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Bond bears risk further shake-out

Even the most ardent advocates of higher rates are questioning whether the U.S. Treasuries market moved too swiftly in pricing in prospects of quicker growth and inflation.

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Bond bears, beware – the risk is building that Treasury yields go even lower.

With yields across maturities reaching the lowest levels since November, and in some cases breaching key technical marks, traders are abandoning bets on higher interest rates. Hedge funds and other large speculators reduced net-short positions in five-year note futures by about 86,000 contracts in the week through April 11, although more than double that amount of net shorts remain, the latest U.S. Commodity Futures Trading Commission data show.

The trend shows even the most ardent advocates of higher rates are questioning whether the U.S. Treasuries market moved too swiftly in pricing in prospects of quicker growth and inflation. In the latest round of covering, speculators pared shorts to the lowest since the U.S. election.

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While the analysts still expect the U.S. Federal Reserve to hike rates twice more this year, weaker U.S. economic data and international tension involving Russia and North Korea leave them seeing better opportunities to resume the wager in coming weeks.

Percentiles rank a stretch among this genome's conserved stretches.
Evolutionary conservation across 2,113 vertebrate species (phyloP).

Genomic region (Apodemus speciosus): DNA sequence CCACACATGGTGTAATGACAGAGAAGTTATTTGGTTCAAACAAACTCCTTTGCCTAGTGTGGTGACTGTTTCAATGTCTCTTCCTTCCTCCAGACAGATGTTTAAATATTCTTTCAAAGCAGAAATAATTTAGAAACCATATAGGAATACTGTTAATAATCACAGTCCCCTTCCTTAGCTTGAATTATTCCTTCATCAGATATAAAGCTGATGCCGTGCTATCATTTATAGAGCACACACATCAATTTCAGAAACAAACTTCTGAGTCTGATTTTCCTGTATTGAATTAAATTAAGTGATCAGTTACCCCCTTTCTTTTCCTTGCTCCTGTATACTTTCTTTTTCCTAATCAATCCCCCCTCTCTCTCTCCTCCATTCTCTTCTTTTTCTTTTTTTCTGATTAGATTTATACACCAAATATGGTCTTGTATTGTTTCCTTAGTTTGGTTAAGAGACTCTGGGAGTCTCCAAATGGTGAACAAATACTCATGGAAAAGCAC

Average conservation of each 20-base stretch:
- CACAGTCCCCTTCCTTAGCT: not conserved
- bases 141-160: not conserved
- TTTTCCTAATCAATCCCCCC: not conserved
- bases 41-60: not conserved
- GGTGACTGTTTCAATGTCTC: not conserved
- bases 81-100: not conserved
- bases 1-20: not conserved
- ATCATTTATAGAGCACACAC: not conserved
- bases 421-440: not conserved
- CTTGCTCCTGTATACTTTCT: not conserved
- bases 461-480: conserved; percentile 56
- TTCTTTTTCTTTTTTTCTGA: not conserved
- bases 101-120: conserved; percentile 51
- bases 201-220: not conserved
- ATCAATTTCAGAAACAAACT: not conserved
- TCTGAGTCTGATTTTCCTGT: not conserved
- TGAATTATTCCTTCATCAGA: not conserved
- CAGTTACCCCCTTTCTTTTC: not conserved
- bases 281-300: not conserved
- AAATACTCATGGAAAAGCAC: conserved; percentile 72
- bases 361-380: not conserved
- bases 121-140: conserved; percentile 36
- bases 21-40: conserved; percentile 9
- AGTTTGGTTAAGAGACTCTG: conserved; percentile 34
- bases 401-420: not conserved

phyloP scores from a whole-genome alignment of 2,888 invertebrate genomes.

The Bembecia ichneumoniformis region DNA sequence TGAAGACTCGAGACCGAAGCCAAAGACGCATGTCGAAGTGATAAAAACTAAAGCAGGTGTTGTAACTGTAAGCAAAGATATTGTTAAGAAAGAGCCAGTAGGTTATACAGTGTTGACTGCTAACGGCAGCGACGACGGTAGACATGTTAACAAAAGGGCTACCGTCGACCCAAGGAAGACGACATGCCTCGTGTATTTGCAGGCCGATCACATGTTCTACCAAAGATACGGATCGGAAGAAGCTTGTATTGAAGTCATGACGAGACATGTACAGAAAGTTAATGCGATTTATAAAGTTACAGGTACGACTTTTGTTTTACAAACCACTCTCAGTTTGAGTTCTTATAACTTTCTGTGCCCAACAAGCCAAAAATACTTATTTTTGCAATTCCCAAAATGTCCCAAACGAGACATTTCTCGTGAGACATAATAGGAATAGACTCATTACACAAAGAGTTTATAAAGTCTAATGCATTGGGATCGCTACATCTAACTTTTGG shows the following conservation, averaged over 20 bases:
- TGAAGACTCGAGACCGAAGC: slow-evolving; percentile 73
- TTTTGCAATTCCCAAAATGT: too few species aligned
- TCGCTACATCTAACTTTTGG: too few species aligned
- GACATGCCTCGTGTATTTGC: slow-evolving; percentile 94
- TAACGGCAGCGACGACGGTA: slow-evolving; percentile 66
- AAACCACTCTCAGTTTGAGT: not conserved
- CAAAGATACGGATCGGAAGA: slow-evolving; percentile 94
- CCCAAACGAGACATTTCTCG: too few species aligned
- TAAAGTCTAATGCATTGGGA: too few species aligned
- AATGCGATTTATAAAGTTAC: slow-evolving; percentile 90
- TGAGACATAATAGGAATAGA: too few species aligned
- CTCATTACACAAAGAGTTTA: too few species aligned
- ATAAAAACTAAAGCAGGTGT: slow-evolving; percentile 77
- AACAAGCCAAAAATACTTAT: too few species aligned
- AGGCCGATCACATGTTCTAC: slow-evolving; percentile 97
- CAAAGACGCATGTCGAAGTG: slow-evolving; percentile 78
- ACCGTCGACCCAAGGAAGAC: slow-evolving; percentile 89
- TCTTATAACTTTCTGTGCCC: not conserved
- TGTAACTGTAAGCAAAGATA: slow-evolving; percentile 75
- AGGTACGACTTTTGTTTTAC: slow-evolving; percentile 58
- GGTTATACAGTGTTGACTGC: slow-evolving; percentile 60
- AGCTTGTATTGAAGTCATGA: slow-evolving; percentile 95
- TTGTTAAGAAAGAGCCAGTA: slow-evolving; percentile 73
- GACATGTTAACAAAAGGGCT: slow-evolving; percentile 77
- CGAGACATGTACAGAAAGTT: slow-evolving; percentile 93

JPMorgan Chase & Co.'s weekly client survey for the period ended April 17 showed a decline among all managers in short Treasury positions, matching the lowest level since the election.

For bond bears, there may still be room for a further shake-out. Speculators modestly increased their short position in 10-year Treasury futures and ultralong contracts, CFTC data through April 11 show.

On Tuesday, the 10-year Treasury yield fell as low as 2.163 per cent, breaking through the 50-per-cent Fibonacci retracement level since the election – 2.1769 per cent. The yield rose to 2.205 on Wednesday.

"We have yet to see a full capitulation of the short Treasuries Trump trade," BMO Nesbitt Burns strategists wrote in a note earlier this week.

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